These newly described species belong to the genus Aptostichus that now contains 40 famous species including Aptostichus barackobamai, named after Obama.
Jason Bond, who is a trapdoor spider expert and director of the Auburn University Museum of Natural History was excited at the prospect of such a remarkable and large find of new species in the US.
"California is known as what is characterised as a biodiversity hotspot.
Although this designation is primarily based on plant diversity, the region is clearly very rich in its animal diversity as well.
"While it is absolutely remarkable that a large number of species from such a heavily populated area have gone unnoticed, it clearly speaks volumes to how little we know of the biodiversity around us and that many more species on the planet await discovery " Bond said in a statement.
Like other trapdoor spider species, individuals are rarely seen because they live their lives in below-ground burrows that are covered by trapdoors, made by the spider using mixtures of soil, sand, or plant material, and silk.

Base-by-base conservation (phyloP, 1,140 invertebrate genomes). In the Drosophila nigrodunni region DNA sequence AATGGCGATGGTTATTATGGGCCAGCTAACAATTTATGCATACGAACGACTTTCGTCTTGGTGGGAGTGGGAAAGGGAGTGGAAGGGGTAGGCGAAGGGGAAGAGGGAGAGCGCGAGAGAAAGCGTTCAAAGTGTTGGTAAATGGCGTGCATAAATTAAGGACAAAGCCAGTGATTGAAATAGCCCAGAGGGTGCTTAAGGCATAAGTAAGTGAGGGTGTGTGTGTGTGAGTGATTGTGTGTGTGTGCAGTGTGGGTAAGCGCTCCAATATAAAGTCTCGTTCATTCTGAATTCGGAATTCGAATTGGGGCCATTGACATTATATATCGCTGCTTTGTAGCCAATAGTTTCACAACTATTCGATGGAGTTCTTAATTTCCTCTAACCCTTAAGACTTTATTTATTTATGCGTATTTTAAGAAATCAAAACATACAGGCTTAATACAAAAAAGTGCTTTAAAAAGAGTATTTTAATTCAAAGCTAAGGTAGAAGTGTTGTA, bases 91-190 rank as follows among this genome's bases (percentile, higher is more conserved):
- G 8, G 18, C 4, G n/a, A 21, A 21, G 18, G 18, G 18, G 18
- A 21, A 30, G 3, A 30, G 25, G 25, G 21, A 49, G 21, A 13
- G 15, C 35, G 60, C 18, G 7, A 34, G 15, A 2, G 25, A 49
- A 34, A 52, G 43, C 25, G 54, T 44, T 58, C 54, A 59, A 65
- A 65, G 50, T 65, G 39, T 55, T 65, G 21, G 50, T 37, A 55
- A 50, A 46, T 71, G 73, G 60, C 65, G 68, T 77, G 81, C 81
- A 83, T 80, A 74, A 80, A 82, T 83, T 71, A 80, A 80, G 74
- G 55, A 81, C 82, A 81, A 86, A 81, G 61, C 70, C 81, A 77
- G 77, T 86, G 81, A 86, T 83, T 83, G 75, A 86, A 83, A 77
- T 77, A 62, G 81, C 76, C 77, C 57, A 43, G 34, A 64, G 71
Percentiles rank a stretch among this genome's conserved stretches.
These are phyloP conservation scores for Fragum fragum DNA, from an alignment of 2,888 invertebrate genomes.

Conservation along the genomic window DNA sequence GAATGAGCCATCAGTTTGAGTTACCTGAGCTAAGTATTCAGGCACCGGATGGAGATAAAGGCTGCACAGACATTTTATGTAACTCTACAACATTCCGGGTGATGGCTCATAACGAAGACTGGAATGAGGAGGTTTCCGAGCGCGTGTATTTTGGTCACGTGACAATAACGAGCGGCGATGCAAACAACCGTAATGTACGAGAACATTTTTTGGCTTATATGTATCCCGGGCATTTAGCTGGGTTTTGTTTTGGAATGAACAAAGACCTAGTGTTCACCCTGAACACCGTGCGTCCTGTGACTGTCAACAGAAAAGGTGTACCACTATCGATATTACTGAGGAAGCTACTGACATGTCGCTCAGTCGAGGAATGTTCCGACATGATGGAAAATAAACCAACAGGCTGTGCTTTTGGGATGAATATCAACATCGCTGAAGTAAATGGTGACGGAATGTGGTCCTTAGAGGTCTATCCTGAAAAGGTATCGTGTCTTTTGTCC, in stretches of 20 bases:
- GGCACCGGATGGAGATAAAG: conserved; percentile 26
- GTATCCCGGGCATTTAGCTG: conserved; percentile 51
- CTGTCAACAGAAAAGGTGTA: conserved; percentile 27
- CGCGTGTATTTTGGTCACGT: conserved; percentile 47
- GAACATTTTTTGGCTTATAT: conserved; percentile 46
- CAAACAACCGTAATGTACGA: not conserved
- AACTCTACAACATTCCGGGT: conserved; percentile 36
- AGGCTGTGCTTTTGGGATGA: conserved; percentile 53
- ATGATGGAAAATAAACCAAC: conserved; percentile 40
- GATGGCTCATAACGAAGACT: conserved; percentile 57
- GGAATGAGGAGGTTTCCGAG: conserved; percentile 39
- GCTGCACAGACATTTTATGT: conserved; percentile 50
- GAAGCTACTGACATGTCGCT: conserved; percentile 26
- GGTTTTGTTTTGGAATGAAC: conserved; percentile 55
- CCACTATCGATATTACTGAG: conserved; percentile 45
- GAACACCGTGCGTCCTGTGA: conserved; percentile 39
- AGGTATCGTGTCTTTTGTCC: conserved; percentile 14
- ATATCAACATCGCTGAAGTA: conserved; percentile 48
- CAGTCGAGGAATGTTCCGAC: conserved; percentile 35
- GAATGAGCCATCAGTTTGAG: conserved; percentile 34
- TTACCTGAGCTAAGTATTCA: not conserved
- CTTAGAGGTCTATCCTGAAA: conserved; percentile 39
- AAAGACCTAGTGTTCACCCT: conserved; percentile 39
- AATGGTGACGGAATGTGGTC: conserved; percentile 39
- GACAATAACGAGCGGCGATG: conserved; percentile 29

The trapdoor serves to hide the spider when it forages for meals at the burrow entrance, usually at night.
Aptostichus species are found in an amazing number of Californian habitats to include coastal sand dunes, chaparral, desert, oak woodland forests, and at high altitudes in the alpine habitats of the Sierra Nevada mountain range.
Bond said, "this particular group of trapdoor spiders are among some of the most beautiful with which I have worked, species often have gorgeous tiger-striping on their abdomens".
He noted that while a number of the species have rather fanciful names, his favourite is the one named for his daughter Elisabeth.